Pages 524-525, transcribed by Carolyn Ward from History of Allen and Woodson Counties, Kansas: embellished with portraits of well known people of these counties, with biographies of our representative citizens, cuts of public buildings and a map of each county / Edited and Compiled by L. Wallace Duncan and Chas. F. Scott. Iola Registers, Printers and Binders, Iola, Kan.: 1901; 894 p., [36] leaves of plates: ill., ports.; includes index.


524 cont'd HISTORY OF ALLEN AND  

CHARLES A. JAPHET.

CHARLES A. JAPHET—One of Allen county's early settlers—not classed with the pioneer—is Charles A. Japhet, Iola's efficient and widely known veterinarian. In 1872 he sought Allen county as his future abiding place and was induced to believe that much of the wild land then abounding in the eastern part of the county was subject to settlement, as public lands, and he bought the right of a settler to the claim, in Salem township now the property of Harry Boeken. He contested the right of the purchaser to ownership and possession and, seeing that there was no chance for the settler as against the railroad, he sold his improvements and closed his fight after three years of interesting, exciting and stubborn resistance. He purchased a farm in the southern part of Iola township and, after cultivating it a few years, came to Iola and opened a breeding barn. This was succeeded, in part, by the livery business and when he closed out this business it was to go on the road introducing an invention of his own patent. He is the inventor of one of the best selling washing machines yet put on the market and it was the sale of this that occupied his time for about five years. To say that he made a success of his venture is putting it mildly, as he became the owner of lots, lands, stock and chattels in many of the counties of Missouri, Nebraska, Iowa and Kansas. All of North Missouri will remember Charley Japhet who made headquarters within their border for months at a time, spent his money freely and did an immense and legitimate patent-right business to the surprise and delight of his stranger neighbors. When he had gathered together the results of his tour on the road Mr. Japhet returned to Iola and, while he has done something at farming, he has been more devoted than ever to the profession he acquired in his youth from one of the great surgeons of the country, L. M. Briggs, State Veterinary, of New York.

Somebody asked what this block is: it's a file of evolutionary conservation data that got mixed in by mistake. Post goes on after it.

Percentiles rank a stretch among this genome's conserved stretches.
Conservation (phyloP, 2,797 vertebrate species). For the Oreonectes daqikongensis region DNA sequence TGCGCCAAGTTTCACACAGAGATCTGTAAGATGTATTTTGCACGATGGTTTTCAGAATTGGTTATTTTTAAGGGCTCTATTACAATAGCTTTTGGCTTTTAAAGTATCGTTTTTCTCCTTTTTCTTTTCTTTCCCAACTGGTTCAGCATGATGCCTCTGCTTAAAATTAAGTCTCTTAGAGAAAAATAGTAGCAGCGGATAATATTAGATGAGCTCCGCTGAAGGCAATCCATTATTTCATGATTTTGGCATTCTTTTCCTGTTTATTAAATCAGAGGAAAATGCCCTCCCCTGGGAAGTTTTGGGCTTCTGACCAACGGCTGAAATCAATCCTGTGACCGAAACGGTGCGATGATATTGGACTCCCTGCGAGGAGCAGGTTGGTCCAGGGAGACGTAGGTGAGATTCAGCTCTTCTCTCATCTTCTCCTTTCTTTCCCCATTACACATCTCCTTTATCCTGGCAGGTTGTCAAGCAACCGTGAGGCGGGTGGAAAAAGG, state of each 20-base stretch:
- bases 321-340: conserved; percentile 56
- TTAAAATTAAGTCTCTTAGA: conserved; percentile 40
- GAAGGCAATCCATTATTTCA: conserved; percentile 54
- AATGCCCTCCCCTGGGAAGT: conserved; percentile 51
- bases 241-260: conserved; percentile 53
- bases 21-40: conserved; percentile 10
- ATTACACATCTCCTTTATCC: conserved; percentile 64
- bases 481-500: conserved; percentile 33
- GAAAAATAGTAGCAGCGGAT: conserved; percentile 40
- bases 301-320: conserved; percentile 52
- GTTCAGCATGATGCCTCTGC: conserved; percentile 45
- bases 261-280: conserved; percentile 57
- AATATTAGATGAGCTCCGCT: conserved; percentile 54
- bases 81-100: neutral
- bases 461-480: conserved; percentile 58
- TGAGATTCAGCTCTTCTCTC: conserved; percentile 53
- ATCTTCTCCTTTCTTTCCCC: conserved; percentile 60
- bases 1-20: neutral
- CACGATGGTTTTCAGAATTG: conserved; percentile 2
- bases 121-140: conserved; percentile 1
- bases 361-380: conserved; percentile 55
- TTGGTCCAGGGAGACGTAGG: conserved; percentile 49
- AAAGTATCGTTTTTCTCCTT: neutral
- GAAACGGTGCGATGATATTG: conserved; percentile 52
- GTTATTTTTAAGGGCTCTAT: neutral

Charley Japhet was born in Shenango county, New York, September 24, 1848. His father, Albert Japhet, was born in the same county in 1817 and died there in 1861. The latter was a thrifty farmer and a son of one of the pioneers to Shenango county from the State of Connecticut. The family came originally from England, the remote settler and Colonial pioneer being our subject's great-grandfather.

Albert Japhet married Polly Ingraham, whose people were also from the "Wooden Nutmeg State." Their family consisted of George Japhet, of Courtland, New York; Eliza A., wife of F. C. Stork, of Shenango county, New York, and Charles A., our subject.